Blazersedge staff writer Chris Lucia will be writing team-by-team previews over the next month as we count down to the start of the 2013-14 season. All team previews can be found right here.
2012-2013 record: 56-26, No. 1 in Pacific Division, No. 4 in Western Conference
Roster additions: Reggie Bullock (Rookie, No. 25 overall), Darren Collison, Jared Dudley, Antawn Jamison, Byron Mullens, J.J. Redick
Roster subtractions: Chauncey Billups, Eric Bledsoe, Caron Butler, Grant Hill, Lamar Odom, DaJuan Summers, Ronny Turiaf
Well folks, it's finally come to an end.
Once a hustling, bustling metropolis of alley-oops and posterizations, Lob City has since been declared "nonexistent" by its most prominent citizen, power forward Blake Griffin.
In its wake springs forth a half court offense installed by new coach Doc Rivers that will place an emphasis on player movement and spreading the floor.
The free-wheeling Los Angeles Clippers offense of recent years was actually quite productive - they pushed the ball, outscoring opponents in a variety of creative ways. Last year's team displayed mediocre rebounding and outside shooting, but they managed a 56-win season with an athletic lineup that utilized its raw talent and skill to simply overpower less athletically gifted opponents.
Oh, and by the way, the Clippers were actually a solid defensive team, too. They ranked among the top-10 in the majority of defensive statistics, putting them in pretty good company with teams like the Chicago Bulls and the Memphis Grizzlies - statistically speaking, of course. Still, the Clippers' defense was apparently doing something right.
So why would Rivers want to mess with a system that was proven effective on both sides of the ball?
He thought the team lacked its own identity, clearly on display in the first round of the 2013 playoffs when the Grizzlies forced the Clippers to adjust to their slow, deliberate pace. This didn't play out well for Los Angeles, a team that needed to keep the flow of the game as up-tempo as possible to utilize its advantages athletically. Instead, the Clippers were exposed for an inability to impose their own style of play, losing the series in six games.
Rivers is now banking on center DeAndre Jordan becoming the lynchpin for the Clippers defense, a role that he is embracing after not playing a single minute in the fourth quarter 52 times last season. The first-year Clippers coach has publicly tried to instill confidence in Jordan, and the results have improved on the court so far this preseason. If this Los Angeles squad can grasp the intricacies of River's team-first style of defense, they'll be even harder to score on this year behind the big play ability of point guard Chris Paul, who has led the NBA in steals five times in eight seasons.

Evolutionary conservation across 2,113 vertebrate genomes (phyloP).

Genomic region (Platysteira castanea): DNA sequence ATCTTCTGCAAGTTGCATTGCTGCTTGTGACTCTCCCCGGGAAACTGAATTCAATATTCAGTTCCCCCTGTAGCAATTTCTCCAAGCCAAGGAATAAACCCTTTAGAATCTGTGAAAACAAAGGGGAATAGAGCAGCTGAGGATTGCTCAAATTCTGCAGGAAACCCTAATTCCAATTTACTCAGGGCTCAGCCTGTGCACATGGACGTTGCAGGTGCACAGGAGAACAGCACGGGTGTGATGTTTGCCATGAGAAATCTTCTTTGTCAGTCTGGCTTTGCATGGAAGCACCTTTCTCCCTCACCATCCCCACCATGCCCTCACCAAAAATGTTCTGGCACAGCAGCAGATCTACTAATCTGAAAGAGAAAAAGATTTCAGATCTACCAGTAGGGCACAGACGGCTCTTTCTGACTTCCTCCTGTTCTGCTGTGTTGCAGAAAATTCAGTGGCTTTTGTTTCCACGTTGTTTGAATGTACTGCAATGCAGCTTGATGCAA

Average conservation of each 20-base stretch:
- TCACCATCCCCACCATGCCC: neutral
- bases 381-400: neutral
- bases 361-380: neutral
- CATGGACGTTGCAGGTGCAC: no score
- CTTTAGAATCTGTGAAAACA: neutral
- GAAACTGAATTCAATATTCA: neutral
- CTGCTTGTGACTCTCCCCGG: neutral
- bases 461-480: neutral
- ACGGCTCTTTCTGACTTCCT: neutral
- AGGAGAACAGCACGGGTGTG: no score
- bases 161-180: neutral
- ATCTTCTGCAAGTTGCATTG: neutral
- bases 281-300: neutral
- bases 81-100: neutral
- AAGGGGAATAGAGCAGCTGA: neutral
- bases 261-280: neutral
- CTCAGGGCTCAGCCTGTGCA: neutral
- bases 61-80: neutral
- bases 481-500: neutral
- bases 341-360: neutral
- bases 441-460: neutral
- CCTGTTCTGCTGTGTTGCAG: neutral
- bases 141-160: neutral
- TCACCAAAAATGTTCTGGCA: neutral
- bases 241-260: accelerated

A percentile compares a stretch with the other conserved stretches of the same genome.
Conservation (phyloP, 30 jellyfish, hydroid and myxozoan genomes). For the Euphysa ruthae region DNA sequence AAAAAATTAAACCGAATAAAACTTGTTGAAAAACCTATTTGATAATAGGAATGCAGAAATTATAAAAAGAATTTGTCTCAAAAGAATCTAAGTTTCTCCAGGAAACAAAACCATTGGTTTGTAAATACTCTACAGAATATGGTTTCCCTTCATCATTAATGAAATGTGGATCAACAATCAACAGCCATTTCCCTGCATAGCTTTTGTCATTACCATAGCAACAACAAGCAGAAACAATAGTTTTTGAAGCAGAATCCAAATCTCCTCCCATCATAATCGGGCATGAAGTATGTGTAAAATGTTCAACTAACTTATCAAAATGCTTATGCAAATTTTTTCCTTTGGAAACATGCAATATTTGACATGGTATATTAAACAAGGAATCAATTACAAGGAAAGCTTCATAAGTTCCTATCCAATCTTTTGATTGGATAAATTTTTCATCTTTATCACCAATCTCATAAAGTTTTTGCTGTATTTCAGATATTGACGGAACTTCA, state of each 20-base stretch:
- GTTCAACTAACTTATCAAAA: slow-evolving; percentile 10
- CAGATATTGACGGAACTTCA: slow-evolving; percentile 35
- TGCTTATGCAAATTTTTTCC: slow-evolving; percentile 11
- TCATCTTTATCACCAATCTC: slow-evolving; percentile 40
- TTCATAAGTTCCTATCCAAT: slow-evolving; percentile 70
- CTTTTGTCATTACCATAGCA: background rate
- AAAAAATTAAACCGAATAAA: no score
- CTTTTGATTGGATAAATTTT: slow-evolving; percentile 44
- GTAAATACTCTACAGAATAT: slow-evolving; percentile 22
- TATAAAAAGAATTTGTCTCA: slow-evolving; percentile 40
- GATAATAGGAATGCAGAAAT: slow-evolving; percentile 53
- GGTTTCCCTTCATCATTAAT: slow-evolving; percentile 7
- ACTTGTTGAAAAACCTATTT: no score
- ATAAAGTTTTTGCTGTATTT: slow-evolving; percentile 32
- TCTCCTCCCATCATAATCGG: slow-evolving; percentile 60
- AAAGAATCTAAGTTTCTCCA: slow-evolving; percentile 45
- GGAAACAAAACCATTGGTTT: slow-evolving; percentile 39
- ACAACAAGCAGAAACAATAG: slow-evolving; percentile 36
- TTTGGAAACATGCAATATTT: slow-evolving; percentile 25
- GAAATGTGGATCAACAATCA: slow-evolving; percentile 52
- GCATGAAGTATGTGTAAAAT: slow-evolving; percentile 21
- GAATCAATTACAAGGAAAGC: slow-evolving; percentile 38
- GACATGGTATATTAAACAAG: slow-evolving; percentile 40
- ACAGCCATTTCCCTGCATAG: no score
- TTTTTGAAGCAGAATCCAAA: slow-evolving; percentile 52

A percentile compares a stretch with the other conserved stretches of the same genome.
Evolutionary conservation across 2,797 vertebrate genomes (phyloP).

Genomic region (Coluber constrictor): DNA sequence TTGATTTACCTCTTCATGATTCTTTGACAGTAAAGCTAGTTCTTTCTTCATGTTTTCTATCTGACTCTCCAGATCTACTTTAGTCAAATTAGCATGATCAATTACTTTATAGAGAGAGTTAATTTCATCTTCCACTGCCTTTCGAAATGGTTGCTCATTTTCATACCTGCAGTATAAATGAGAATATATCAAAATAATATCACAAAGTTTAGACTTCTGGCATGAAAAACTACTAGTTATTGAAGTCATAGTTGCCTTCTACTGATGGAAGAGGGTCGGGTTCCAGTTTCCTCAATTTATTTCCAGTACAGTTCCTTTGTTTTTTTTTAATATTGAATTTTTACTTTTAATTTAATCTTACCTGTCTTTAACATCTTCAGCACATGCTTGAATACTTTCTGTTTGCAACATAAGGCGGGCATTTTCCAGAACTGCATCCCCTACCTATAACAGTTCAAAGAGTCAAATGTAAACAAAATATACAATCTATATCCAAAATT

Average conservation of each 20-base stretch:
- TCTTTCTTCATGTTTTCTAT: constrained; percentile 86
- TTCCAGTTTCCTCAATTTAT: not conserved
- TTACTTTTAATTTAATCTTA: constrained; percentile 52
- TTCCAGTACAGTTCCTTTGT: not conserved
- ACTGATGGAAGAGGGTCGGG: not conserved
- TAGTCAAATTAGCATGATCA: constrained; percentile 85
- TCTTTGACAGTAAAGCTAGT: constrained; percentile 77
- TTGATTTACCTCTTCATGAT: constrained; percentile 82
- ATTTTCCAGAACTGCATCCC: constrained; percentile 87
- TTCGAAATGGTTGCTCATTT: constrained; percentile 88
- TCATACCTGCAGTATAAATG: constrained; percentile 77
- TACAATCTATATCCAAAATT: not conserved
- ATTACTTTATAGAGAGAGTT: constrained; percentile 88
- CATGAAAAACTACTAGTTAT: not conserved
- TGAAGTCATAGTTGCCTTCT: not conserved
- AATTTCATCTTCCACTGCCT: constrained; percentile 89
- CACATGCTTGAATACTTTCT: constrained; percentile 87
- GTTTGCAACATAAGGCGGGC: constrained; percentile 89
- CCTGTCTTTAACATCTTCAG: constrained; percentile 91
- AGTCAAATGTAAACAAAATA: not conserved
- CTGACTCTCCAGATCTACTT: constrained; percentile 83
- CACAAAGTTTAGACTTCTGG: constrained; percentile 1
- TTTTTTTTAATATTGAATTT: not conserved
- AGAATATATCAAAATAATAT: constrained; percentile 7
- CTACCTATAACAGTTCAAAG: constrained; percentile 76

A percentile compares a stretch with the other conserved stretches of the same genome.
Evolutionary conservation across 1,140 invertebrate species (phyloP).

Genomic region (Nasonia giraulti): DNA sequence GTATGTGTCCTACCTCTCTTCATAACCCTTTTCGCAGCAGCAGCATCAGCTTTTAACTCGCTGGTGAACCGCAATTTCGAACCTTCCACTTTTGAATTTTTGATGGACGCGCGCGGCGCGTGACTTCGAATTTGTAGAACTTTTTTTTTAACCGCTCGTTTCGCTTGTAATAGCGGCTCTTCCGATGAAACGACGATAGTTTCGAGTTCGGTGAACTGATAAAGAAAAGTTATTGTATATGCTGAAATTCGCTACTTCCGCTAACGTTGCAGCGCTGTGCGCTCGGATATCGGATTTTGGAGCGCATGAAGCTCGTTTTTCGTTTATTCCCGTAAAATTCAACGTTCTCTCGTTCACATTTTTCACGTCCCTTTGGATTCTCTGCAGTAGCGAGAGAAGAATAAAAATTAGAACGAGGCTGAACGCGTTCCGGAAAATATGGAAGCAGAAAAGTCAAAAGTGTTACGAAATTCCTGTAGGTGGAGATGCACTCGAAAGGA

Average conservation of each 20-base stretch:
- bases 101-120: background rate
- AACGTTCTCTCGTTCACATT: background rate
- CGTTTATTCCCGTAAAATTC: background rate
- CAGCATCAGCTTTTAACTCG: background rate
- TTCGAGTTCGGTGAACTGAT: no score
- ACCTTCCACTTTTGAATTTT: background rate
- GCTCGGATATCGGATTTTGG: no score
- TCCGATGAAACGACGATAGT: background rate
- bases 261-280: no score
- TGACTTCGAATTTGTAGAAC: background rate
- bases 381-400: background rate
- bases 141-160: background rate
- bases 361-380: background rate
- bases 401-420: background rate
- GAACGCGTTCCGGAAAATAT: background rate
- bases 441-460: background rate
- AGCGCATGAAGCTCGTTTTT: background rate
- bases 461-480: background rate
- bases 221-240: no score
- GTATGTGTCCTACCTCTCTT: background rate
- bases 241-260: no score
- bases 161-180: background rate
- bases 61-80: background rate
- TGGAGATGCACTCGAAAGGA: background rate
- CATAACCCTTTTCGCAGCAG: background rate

On the other side of the ball, the Clippers will see Paul initiating a revamped offense that will capitalize on the versatility of its roster. Jordan is lights-out around the rim, leading the league in field-goal percentage last year, and Griffin is not far behind. Paul is able to get to the rim as well, where he can finish strongly or kick it out to an open teammate (he's never been worse than ninth in the NBA in season-long assist totals his entire career, and he's twice led the league in that category).
Los Angeles now has a few weapons around the perimeter to take advantage of the dominant interior play of Paul, Griffin and Jordan. The three-point barrage will be led by starting wings J.J. Redick and Jared Dudley, who are 39 and 40.5 percent career shooters from outside, respectively. Expect both of them to convert three-pointers at the same rates or better this season if everyone stays healthy. Opposing defenses will have headaches trying to decide whether to guard the perimeter closely or collapse in the paint. Either way, Rivers should have an answer to any kind of defensive scheme the Clippers are faced with.
The Los Angeles bench is led by the seemingly perennial Sixth Man of the Year candidate Jamal Crawford, a guard who loves to break down defenders off the dribble and score points on a high volume of shots. Darren Collison should be one of the best backup point guards in the league, and he also has a solid ability to get to the basket and score.
The most discernible weakness of the Clippers is their depth in the front court, or lack thereof. Journeyman Ryan Hollins, who holds career averages of 4 points and 2.3 rebounds a game in his 7 seasons, will back up Jordan. Byron Mullens and Antawn Jamison provide backup at the power forward position. Mullens has shown a knack for scoring and rebounding in limited minutes but hasn't come around defensively quite yet. Jamison has shown surprising offensive durability over the course of his 15-year career, but he's 37 and his production tailed off last season across town for the Lakers. It's not likely that he'll be an effective post-defender at his age, either.
The Clippers should again finish the season near the top of the Western Conference. With Rivers behind the helm of one of the league's most talented and deep teams, count on them to find a variety of ways to use their array of offensive weapons when they have the ball. On defense, they should be much improved as well, due to the leadership of Paul, the coaching of Rivers and the pure talent of big men Griffin and Jordan.
Los Angeles' players still have a bad taste in their mouths following a first-round playoff exit in 2013. If they can remain dedicated and focused throughout the season, the Clippers are capable of making a run deep into the playoffs.
-- Chris Lucia | Twitter